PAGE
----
WHO applauds SA for achieving polio-free status

Monday, July 27, 2009
By: 
Gabi Khumalo

Johannesburg - South Africa, along with Lesotho and Swaziland, has been applauded by the World Health Organisation (WHO) for achieving a polio-free status.

"I would like to congratulate South Africa, Swaziland and Lesotho for working tirelessly towards achieving polio-free status," said World Health Organisation (WHO) representative Dr Nicholas Eseko on Monday.

However, he warned that these countries must be urged to work just as hard towards maintaining this status because as long as one child remains infected with the polio virus, children in all countries remain at risk for the debilitating disease.

Deputy Health Minister, Dr Molefi Sefularo, said the country's achievement was based on mutual collaboration, dedication and hard work by health workers at all levels.

This could not have been achieved without the ministerial-appointed Polio Committee, WHO, United Nations Children's Fund (UNICEF), Rotary International and the thousand of volunteers and child care givers who have actively participated in the National Immunisation Campaign.

South Africa spends more than R100 million on its National Immunisation Campaign every three years.

However, while the Deputy Minister said this was a major achievement for the country, it was not yet time to rest. "The polio eradication process has yet to be concluded at global level," he said.

Maintaining and increasing routine immunization should be a priority for every health manager, health professional and all health workers and support staff including the community and village health workers.

"Our responsibility as health professionals and as health managers, is to protect the current and future generations from vaccine preventable diseases," said Dr Sefularo.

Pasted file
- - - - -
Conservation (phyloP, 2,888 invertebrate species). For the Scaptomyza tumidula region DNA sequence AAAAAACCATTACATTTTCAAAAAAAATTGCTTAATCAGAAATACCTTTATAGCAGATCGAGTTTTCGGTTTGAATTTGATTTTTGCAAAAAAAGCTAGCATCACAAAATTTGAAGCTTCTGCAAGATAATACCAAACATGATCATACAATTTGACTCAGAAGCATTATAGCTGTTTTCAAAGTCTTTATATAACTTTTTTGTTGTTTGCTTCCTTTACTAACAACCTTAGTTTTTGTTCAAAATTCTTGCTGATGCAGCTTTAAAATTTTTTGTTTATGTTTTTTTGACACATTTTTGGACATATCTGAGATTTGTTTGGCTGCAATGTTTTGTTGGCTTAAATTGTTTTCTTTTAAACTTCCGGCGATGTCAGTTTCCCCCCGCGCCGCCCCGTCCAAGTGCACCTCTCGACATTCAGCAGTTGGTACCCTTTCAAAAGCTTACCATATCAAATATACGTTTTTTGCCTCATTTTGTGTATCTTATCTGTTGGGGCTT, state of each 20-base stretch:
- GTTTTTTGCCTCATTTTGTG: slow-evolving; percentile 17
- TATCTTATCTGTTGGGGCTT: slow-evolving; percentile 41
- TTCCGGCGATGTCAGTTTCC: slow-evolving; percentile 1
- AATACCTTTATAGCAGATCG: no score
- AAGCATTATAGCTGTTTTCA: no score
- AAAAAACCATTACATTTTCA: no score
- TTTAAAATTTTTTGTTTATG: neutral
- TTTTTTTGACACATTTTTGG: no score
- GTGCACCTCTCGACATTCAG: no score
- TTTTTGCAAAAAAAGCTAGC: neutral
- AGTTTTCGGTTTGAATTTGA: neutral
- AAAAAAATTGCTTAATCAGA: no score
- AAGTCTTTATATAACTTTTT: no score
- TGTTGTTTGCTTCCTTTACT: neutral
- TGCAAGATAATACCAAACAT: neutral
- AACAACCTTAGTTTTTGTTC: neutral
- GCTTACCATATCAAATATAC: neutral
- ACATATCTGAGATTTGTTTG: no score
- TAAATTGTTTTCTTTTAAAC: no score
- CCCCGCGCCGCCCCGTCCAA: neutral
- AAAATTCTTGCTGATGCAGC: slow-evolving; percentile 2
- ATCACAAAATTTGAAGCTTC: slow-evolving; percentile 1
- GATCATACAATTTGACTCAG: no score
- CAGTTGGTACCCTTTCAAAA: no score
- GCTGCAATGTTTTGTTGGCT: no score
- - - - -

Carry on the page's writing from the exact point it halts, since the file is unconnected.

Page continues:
The Deputy Minister was speaking during the 3rd Inter-Country Certification Committee Meeting, which was a gathering of policymakers and experts from South Africa, Lesotho and Swaziland, WHO and UNICEF to review progress made on the eradication of polio and address issues of polio certification at country, regional and global level.

The primary goal of the Inter-Country Certification Committee is to support countries in ensuring that Polio-Free Certification is achieved.

Dr Eseko said more than five million children who could have been paralyzed by the disease are walking freely and free of the virus through vaccination delivered through both routine immunisation and supplemental immunisation campaigns.

"Through global polio initiative, more children have had access to life saving interventions like measles vaccination, vitamin A supplementation, deworming and bed nets," he said.

Dr Eseko, who was speaking on behalf of WHO country's representative Dr Stella Anyangwe, l said routine immunisation services have been strengthen and opportunities to reach hard to reach communities have been established.

Surveillance of other infectious diseases has been strengthened in many countries, he said.

He reminded the countries to keep in mind that while a lot has been achieved through initiatives, a lot also still needs to be done.

"Although the number of endemic countries has significantly dropped from 125 to four, some of the previously free countries in our neighbourhood have been re-infected in recent years, therefore posing a very real risk to our children," Dr Eseko said

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